‘London’s Nightly Carnival’
London is not ‘the city that never sleeps’. It has an engine – the low hum of business – that awakes at around 5:30am, and goes to sleep again towards midnight. The timings have always been the same, although before the wars of the 20th century and the rationing of travel Londoners ate much later.
The London Transport posters of the past record an extraordinary century and a half, and form a body of artwork unrivalled by any transport system. They promoted the city’s benefits, revealing its interiors and also showing how the tube could be used to travel to and from the countryside in ease and safety.
The tube was seen as a haven of humanity and speed – and even cleanliness. This fast new system of travel wiped away the chaos and dirt of the streets, where horses could still be found among motor carriages. It encouraged non-rush hour travels and promised a way to keep cool in summer.
Interestingly, the integrity of the art was considered as much as the message it provided, with a designated style for type and clean white space, and once this template was set in place it was carefully followed across the decades by a host of brilliant artists, just as the traffic furniture above it on the streets was designed to be seen in just black, white and red.Many of the paintings created an idealised version of London, an inverted dream city populated by elegant ladies in beautiful coats. Here, on the top of Oxford Circus tube station, the ice-cherub of winter looks down on the passers-by. No-one seems in any rush to cross the snowy traffic-free streets.
Some while back I kept the Christie’s catalogue of posters that they sold to collectors. The reserve prices were staggering, heading into many thousands of pounds. All of these examples are from that catalogue. Most posters follow the same style and format, although the catalogue has many examples of unusual shapes and colour palates. Umbrellas feature in many, and in some unlikely cases, parasols.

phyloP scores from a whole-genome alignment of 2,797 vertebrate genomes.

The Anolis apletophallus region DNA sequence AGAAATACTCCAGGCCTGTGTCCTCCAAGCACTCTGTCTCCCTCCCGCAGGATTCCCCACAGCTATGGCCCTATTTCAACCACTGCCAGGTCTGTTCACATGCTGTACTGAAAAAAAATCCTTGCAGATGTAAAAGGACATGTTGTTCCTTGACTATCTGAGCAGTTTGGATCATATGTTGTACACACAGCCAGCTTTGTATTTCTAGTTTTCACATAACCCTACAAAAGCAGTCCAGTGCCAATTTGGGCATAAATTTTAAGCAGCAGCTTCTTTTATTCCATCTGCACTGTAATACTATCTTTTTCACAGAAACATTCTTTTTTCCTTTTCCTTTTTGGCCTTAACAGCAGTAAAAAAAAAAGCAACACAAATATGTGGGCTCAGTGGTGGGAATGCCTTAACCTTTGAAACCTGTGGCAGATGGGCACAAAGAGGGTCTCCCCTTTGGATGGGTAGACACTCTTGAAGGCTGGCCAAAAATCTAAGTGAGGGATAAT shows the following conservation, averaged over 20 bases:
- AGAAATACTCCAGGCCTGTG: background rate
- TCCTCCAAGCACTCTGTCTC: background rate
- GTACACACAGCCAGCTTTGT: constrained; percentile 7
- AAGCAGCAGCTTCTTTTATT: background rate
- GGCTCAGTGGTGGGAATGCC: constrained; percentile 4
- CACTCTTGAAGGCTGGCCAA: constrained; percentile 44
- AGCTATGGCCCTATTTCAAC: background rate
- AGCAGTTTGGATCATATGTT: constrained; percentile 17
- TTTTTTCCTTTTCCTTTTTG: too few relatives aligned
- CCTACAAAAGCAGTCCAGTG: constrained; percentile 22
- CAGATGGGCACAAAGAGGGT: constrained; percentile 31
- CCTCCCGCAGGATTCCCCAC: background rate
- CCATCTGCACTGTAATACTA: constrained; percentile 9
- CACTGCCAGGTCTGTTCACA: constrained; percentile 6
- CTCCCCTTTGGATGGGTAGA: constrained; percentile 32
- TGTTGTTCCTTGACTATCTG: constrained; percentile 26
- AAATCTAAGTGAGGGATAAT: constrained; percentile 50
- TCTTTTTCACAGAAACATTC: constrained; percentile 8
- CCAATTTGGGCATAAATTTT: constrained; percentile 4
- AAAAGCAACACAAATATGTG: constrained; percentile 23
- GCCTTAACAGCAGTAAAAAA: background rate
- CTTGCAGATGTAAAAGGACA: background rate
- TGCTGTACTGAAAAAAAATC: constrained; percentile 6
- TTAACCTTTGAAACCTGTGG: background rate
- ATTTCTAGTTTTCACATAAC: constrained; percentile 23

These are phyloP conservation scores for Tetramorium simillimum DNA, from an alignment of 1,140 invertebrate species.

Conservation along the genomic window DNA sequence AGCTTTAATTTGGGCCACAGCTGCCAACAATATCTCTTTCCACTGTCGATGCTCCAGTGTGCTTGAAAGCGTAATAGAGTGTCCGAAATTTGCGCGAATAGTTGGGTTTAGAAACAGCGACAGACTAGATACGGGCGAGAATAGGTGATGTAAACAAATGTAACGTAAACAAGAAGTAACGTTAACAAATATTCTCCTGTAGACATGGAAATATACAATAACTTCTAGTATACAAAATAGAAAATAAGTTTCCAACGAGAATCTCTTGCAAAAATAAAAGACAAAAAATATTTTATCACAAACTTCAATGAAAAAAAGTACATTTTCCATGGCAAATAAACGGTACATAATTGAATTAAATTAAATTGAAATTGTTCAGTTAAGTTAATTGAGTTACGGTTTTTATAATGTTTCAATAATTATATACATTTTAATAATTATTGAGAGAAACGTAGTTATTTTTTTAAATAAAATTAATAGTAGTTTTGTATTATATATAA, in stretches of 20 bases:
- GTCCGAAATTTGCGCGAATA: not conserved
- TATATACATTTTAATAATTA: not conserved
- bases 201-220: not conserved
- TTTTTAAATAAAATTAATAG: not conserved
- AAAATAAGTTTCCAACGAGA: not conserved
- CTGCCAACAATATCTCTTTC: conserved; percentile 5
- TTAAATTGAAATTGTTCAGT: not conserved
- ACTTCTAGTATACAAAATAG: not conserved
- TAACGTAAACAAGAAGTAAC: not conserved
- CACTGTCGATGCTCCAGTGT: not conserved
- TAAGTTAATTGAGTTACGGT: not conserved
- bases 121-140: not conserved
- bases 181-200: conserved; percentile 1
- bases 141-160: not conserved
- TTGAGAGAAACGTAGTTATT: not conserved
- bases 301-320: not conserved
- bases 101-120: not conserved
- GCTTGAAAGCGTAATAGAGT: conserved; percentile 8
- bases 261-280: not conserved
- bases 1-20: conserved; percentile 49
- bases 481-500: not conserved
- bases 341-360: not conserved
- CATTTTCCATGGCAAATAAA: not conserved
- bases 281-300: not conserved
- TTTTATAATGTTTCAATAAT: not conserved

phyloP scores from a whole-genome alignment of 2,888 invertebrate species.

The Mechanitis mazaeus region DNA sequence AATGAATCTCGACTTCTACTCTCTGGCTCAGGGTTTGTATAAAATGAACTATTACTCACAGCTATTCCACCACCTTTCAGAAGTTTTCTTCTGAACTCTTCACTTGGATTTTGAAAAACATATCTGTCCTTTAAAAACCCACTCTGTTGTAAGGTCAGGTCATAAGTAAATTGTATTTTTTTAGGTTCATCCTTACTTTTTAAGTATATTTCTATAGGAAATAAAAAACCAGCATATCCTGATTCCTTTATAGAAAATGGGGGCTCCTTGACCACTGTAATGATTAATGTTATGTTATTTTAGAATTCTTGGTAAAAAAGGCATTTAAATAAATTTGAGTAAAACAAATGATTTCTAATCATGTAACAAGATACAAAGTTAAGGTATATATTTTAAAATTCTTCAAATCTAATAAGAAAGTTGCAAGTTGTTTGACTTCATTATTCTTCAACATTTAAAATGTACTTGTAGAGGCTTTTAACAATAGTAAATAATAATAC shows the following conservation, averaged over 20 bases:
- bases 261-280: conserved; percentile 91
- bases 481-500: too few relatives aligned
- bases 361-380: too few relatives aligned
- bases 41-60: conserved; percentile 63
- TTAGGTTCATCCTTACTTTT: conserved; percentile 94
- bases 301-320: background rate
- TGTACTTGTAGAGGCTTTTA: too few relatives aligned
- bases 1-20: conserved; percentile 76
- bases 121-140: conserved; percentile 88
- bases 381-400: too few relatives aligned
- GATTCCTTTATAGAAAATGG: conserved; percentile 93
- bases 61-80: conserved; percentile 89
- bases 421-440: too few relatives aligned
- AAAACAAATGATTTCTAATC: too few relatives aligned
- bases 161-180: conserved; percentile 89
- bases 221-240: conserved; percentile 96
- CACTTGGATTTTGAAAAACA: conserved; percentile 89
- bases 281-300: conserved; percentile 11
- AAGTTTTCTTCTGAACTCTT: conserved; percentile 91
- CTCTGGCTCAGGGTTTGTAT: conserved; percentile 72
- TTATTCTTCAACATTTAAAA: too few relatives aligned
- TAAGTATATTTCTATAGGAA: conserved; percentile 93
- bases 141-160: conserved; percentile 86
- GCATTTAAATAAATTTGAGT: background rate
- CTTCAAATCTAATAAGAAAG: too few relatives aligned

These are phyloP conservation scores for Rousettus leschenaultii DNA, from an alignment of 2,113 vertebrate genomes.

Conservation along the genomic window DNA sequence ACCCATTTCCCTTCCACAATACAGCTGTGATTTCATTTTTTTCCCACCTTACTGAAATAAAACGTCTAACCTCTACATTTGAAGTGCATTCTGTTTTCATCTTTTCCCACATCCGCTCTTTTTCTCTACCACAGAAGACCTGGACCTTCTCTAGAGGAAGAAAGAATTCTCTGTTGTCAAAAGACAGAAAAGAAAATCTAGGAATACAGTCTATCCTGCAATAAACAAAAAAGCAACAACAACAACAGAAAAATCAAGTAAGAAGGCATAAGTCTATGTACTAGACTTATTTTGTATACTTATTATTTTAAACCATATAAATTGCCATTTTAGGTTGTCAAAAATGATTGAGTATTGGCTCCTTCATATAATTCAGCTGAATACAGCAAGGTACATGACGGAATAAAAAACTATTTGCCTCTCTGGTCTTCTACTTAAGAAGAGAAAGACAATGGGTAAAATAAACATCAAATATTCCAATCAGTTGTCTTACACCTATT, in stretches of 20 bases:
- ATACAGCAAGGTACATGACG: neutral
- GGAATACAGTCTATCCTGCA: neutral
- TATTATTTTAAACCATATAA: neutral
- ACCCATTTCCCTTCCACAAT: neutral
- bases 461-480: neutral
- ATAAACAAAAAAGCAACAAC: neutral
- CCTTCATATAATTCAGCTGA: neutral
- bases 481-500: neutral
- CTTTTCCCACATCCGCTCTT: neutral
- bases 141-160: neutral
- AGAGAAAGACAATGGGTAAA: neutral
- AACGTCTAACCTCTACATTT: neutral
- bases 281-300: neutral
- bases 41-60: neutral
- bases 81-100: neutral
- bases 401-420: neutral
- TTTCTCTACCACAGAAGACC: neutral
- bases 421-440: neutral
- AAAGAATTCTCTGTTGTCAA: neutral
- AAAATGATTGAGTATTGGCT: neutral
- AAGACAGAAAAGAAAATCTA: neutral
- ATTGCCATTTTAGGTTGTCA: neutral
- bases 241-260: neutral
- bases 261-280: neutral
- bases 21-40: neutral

Many of the art pieces were highly whimsical and ran in sets. Wording is charming – I love the idea of ‘arresting the flying moment’. A beautiful series celebrating the five senses was called ‘The Riches of London’ by Frederick Charles Herrick. A constant theme is ‘Keeping warm below’, which suggests the London streets were once much colder than they are now. The joys of music, dance and performance were heavily touted.
Another recurring theme is the idea of staying out later and not having to rush for the last bus or train to the suburbs. There’s an emphasis on the city’s various pleasures, dining, theatres, spectacles, parades, cinemas and parks, and a great many sporting events in the outlying areas. Of course, the reality of the streets was slightly more drab than their idealised counterparts (but still relatively uncrowded).
There were ads for ‘Saloon coaches for theatre parties’, and angels were painted either lighting the way or watching over the populace in a common idea of safekeeping, shelter and ‘solid comfort’. Another suggestion was that one could ‘visit the Empire’ on the tube because all the corners of Imperial Britain were represented in the city, from Canada to Malaya and the Pacific Isles.
The idea that London is a ‘nightly carnival’ is sold with angels scattering stars. These posters only scratch the surface of the multitude of designs created for London Transport. The tradition continues to this day with regular new designs appearing all the time, although they lack the frivolity of past depictions. Here’s one recently designed for my neighbourhood, showing new double-deckers.